She pushed at the air in front of her and created a shockwave that pushed the Diviner away from her. “You keep calling me ‘Lisa’, like that name has power over me. My name is not ‘Lisa’, and even if you do start using my real name, you have no power over me.”
She lowered her raised hand to the cart and pushed herself backwards with both hands. As she fell into the hole in dreamtime where the table used to be, she asked the Star to help her come through the darkness of her nightmares.
She prepared herself to land on an expanse of soft black sand. She was not prepared for her arm to smack the nightstand next to her bed as she woke up halfway through falling out of the bed. After completing her graceless descent to the bedroom floor, Melissa relaxed on the cold hard linoleum, rested helplessly with her legs entangled in the twisted bedsheets, and laughed through her physical and emotional pain.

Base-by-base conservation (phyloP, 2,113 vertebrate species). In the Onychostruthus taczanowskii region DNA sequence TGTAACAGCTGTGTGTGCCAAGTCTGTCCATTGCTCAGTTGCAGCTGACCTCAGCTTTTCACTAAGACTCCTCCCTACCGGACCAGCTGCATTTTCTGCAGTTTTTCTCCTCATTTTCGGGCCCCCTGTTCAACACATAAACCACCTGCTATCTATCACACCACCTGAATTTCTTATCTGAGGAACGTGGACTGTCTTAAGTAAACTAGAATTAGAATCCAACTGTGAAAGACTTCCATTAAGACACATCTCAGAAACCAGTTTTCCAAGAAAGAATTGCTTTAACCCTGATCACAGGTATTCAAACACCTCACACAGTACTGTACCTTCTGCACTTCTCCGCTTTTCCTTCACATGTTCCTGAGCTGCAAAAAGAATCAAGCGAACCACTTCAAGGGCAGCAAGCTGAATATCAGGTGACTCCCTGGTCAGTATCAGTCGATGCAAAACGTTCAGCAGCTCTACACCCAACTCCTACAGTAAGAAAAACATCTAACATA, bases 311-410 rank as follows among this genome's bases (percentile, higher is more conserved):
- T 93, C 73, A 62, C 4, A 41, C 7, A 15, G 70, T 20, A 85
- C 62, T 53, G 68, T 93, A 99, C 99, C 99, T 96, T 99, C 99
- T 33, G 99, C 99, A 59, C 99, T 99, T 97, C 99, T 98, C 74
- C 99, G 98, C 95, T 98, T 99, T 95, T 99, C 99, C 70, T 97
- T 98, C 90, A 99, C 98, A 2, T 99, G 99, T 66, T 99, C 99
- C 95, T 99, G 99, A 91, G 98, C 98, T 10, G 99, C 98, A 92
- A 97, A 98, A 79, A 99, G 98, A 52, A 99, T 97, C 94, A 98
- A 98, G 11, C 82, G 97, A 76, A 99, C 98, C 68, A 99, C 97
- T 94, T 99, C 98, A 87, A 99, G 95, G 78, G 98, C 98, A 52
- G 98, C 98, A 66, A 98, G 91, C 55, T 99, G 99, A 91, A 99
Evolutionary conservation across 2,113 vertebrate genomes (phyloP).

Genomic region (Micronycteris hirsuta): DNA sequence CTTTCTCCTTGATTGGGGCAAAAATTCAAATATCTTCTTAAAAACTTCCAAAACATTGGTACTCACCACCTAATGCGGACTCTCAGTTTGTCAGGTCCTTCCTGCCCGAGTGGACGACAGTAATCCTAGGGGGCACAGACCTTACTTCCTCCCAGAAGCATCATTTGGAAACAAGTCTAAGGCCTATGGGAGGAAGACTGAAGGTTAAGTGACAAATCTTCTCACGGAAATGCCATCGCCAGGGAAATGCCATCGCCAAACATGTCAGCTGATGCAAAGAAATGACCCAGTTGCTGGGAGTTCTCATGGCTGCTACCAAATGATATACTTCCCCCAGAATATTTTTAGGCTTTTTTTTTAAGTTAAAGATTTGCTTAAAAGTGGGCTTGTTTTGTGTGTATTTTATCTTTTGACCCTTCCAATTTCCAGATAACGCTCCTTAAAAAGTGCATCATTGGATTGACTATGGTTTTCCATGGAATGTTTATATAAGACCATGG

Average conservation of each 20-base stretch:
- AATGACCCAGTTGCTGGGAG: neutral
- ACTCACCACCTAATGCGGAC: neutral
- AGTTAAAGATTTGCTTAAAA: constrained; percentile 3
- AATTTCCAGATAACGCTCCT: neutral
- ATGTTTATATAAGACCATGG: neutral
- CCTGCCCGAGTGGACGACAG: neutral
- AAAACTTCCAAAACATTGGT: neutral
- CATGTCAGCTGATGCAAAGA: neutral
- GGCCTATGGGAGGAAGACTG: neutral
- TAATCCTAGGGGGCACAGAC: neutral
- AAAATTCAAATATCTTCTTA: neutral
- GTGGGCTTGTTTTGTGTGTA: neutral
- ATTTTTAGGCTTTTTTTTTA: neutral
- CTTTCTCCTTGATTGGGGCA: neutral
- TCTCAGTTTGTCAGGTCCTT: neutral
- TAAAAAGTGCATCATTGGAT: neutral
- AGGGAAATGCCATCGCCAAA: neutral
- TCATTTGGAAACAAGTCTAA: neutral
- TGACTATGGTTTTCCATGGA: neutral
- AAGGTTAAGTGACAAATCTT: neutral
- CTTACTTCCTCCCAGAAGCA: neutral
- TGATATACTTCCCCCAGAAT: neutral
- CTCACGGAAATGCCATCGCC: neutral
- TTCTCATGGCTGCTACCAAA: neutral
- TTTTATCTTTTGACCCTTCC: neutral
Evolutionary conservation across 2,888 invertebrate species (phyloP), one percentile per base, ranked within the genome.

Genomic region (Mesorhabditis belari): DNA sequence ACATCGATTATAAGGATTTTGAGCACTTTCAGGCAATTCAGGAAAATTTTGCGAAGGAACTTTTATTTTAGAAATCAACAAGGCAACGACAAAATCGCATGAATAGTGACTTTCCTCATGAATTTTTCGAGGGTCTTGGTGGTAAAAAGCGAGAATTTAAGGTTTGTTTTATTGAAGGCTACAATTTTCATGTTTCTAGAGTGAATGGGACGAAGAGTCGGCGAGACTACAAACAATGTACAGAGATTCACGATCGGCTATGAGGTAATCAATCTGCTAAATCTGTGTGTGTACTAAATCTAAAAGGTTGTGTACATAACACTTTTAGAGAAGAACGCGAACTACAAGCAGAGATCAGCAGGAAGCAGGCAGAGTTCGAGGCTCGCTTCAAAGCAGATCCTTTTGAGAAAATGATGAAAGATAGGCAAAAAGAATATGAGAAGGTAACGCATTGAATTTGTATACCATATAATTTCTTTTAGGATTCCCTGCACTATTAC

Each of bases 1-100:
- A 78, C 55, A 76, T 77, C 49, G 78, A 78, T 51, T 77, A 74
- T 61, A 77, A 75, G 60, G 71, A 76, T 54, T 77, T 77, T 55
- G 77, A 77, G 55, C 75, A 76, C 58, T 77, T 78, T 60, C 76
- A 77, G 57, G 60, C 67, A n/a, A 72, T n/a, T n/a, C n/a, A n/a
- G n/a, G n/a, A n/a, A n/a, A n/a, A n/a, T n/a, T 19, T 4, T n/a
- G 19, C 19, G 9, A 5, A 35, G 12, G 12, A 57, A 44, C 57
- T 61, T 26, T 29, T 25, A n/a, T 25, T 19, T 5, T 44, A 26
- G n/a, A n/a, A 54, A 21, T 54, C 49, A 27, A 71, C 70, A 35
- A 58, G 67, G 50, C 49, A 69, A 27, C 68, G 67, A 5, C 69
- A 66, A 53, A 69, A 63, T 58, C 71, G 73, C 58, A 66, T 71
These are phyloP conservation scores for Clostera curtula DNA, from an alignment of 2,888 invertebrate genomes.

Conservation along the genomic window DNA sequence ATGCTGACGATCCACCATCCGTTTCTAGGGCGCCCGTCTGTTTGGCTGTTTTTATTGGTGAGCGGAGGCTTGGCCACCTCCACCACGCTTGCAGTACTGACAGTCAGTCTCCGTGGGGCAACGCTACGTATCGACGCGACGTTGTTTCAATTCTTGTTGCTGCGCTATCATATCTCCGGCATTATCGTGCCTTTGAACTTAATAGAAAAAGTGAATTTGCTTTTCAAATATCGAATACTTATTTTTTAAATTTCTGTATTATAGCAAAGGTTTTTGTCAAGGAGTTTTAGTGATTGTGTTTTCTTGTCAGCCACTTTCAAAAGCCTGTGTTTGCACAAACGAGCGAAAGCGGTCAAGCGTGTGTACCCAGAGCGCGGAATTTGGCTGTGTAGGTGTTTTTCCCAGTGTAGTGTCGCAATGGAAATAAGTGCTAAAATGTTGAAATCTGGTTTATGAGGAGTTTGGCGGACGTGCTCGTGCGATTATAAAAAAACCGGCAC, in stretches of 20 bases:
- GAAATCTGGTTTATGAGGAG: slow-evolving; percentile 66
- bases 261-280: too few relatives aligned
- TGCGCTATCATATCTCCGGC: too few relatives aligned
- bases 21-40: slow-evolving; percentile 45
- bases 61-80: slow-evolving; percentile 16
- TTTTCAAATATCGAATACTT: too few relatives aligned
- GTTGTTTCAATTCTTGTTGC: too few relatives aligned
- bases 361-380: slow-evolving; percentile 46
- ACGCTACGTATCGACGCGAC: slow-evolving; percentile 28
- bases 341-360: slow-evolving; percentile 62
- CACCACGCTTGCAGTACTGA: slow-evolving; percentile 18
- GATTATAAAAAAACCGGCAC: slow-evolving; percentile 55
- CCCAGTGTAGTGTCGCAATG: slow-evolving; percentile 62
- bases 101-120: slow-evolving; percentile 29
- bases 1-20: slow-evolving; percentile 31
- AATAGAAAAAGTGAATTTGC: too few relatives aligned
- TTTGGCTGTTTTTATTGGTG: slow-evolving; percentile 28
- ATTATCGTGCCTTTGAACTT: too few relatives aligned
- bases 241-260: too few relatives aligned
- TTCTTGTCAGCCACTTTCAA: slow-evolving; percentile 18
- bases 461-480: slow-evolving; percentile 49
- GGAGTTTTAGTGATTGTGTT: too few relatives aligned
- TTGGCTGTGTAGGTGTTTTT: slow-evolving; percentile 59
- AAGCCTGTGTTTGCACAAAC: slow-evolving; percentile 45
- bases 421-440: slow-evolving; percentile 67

Unlike previous iterations of the dream of seven plates, this time she remembered the ending of the dream completely. The Diviner had appeared in some of the iterations and Melissa was sure that he had spoken to her each time, but this time she remembered the name he was using.
“Lisa.” The nickname forced on her by her aunt. Even though Melissa had begun to go by her legal name bestowed by her father at her birth, it had only been a few months since she made the change and there were still many people who referred to her by the hated nickname.
Melissa pulled herself out of the tangle of sheets and picked herself up off the floor. She sat on the side of the bed and opened her battered dream journal on the nightstand. Melissa had been repeating the dream of seven plates so much that not only did the dream have a formal name in her notes, but it was abbreviated as D7P. She had been having the same dream nearly each night for the past six weeks.